Mindfulness is known for bringing fabulous health benefits, and there’s evidence to show that regular practicing mindfulness exercises can actually restructure our brain and enhance our mental health. What’s good for us is often good for our kids as well, so how can we encourage our children to practice mindfulness in an enjoyable way?
Children are naturally curious and fun-loving, so harness these traits and make mindfulness practice more like a game than a chore. Keep things short, in line with their limited attention span—30 seconds of quality time is better than five minutes that leaves them restless and bored.
You can practice mindfulness at home, perhaps in a special corner with dedicated cushions or soft mats. However, mindfulness can be done almost anywhere, using the natural world around us as a stimulus.
1. Model mindfulness yourself
By being open about your practice mindfulness, you’ll get your kids used to the idea that it’s normal. Make them aware of when you’re meditating or focusing on your breathing, and begin to use the terminology in a simple way to draw attention to what you’re doing.
2. Be in the present moment
Play a game with your kids where you sit in silence and listen to see how many sounds you can hear. Start with the obvious ones like the passing traffic or an airplane overhead, but eventually focus on quieter ones like birdsong, the buzzing of a bee, or the hum of a refrigerator. Make a list afterward and try to beat your score next time—you’ll be amazed by their concentration.
3. Close observation
Let your kids take time to closely examine simple things, and talk about them together. For example, I remember when my son spent ages staring in fascination at the rainbow of colors in an oil spill on the sidewalk. Notice the beauty of a single flower, the detail of a flying insect, or the iridescence of a sparkling stone.
4. Encourage awe and wonder
Get out into nature and marvel at the Milky Way, stop to enjoy a richly colored sunset, or observe brightly-hued birds. Watch programs about the wonders of the universe or the rich diversity of animal life on Earth. Use homework as a starting point for amazement, such as the detailed patterning and balance in maths or the glories of an evocative poem.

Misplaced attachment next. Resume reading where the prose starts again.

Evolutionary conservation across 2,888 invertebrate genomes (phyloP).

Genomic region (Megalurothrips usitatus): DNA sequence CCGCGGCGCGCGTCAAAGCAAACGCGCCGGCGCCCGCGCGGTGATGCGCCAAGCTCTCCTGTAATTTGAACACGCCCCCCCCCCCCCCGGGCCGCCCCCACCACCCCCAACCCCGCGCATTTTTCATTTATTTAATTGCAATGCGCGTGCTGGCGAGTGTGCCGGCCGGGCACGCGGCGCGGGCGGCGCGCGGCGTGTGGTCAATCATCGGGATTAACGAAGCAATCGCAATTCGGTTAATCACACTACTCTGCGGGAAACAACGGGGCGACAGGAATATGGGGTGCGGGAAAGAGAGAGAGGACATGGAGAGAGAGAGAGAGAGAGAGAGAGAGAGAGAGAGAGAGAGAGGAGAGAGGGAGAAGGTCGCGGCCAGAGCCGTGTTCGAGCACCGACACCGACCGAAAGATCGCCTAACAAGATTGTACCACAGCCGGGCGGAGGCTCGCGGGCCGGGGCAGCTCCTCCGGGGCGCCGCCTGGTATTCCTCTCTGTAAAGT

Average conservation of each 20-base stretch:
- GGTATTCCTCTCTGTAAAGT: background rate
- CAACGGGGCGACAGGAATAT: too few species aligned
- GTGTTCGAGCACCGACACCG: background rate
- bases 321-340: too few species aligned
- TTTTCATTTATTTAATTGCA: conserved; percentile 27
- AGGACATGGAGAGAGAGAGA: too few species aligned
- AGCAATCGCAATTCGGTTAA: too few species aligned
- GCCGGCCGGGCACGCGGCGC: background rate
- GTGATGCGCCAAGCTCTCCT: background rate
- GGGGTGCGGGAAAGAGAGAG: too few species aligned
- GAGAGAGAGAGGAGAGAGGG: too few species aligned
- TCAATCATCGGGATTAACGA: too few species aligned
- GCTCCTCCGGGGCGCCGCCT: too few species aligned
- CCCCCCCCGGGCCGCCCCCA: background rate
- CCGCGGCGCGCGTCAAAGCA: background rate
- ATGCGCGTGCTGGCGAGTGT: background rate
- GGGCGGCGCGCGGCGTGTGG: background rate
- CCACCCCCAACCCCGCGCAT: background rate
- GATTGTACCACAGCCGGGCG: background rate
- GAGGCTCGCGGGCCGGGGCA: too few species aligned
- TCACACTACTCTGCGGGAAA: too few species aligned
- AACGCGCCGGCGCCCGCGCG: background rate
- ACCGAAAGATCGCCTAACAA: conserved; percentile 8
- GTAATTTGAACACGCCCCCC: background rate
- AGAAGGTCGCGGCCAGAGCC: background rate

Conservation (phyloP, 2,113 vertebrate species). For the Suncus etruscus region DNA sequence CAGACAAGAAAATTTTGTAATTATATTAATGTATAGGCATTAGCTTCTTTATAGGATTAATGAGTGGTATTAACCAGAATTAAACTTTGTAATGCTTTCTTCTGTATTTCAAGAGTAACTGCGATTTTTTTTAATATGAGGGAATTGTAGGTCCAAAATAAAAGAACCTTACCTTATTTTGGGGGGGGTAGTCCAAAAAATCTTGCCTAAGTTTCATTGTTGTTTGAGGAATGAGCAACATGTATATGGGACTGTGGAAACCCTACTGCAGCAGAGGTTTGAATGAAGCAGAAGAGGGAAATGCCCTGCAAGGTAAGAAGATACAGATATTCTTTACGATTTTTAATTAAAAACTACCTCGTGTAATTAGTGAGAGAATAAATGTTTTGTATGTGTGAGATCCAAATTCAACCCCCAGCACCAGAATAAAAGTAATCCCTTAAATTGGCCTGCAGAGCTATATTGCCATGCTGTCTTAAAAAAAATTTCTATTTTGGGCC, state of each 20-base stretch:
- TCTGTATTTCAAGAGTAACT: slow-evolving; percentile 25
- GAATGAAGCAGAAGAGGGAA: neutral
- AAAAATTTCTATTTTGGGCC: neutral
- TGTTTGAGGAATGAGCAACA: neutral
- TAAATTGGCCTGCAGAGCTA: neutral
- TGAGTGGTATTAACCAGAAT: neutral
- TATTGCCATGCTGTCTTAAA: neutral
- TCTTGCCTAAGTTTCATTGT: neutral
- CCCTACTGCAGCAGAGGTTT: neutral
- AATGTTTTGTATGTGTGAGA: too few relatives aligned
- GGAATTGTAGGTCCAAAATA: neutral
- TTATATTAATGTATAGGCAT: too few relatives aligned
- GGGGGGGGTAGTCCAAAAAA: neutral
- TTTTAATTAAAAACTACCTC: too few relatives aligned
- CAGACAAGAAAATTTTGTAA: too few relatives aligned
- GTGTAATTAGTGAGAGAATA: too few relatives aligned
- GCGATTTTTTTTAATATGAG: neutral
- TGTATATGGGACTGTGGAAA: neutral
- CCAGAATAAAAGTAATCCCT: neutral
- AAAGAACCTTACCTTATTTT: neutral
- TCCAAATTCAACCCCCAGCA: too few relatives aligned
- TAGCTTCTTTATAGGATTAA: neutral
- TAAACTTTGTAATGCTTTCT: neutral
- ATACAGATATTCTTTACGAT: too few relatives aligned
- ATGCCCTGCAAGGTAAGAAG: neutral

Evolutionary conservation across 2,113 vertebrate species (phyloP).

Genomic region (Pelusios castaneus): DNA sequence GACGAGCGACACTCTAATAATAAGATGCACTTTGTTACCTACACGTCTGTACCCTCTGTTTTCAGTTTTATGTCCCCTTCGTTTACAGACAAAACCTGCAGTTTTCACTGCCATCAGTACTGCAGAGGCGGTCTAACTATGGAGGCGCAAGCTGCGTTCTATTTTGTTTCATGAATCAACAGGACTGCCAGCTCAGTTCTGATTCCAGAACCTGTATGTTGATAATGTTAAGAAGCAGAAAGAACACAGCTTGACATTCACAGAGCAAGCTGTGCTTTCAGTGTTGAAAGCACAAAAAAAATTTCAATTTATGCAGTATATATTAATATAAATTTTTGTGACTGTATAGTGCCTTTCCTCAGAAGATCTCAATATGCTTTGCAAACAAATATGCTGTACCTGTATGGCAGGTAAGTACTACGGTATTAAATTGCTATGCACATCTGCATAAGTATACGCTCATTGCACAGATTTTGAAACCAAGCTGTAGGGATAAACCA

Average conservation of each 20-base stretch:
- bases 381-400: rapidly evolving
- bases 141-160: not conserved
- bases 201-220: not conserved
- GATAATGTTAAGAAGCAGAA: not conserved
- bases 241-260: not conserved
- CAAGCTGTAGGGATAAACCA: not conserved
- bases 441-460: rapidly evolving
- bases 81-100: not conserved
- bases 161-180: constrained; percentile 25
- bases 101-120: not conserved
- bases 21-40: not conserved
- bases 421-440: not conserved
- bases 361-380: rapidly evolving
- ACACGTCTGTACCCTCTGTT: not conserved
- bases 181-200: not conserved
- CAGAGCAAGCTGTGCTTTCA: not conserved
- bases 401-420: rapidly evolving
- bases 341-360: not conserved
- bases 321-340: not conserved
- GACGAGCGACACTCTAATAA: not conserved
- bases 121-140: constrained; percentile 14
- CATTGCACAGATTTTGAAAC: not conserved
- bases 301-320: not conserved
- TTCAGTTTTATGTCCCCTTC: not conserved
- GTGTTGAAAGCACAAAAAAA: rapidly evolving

5. Teach them the power of kindness
Kindness makes a huge difference to our mental state, including when we’re kind to ourselves. Teach kids that mistakes and failures are a normal part of life and that simply trying their hardest is good enough. Choose a person together each week—such as a lonely neighbor or harassed mom—and think of little ways to show them you care. You might bake a cake, leave a hand-made card, or help clear the yard. Look for opportunities to do random acts of kindness like buying a drink for someone in the coffee shop, and make sure your kids see and discuss the value in such acts.
6. Focus on breathing
Focusing on our breathing is a key area of practice mindfulness, helping us to center our thoughts, tune into bodily sensations, and concentrate on taking deep, healthy breaths. Explain the importance of deep slow breathing to our well-being, and build in short sessions where you focus on breathing properly. This can also help kids when they feel upset or angry, acting as a calming strategy for times when life is stressful.
7. Manage pain
Mindfulness has been proved to help manage pain, so soothe kids during sickness or injury by encouraging them to breathe deeply and focus while they’re recovering. There’s no reason why you can’t cuddle them as you do this together, to enhance their feelings of comfort and safety, and this part of the process can be recalled when they progress to their own mindfulness sessions.
8. Reduce stress
Even tiny children can feel stressed and under pressure, but helping them to manage those feelings with a short mindfulness ‘moment of stillness’ can bring fantastic benefits. Slowing their breathing and sitting quietly whilst focusing on the present moment will help relieve their stress, and could be a valuable tool as they get older.
Mindfulness isn’t a cure-all for every problem, but these few simple mindfulness strategies can help your kids to approach life more positively and confidently.
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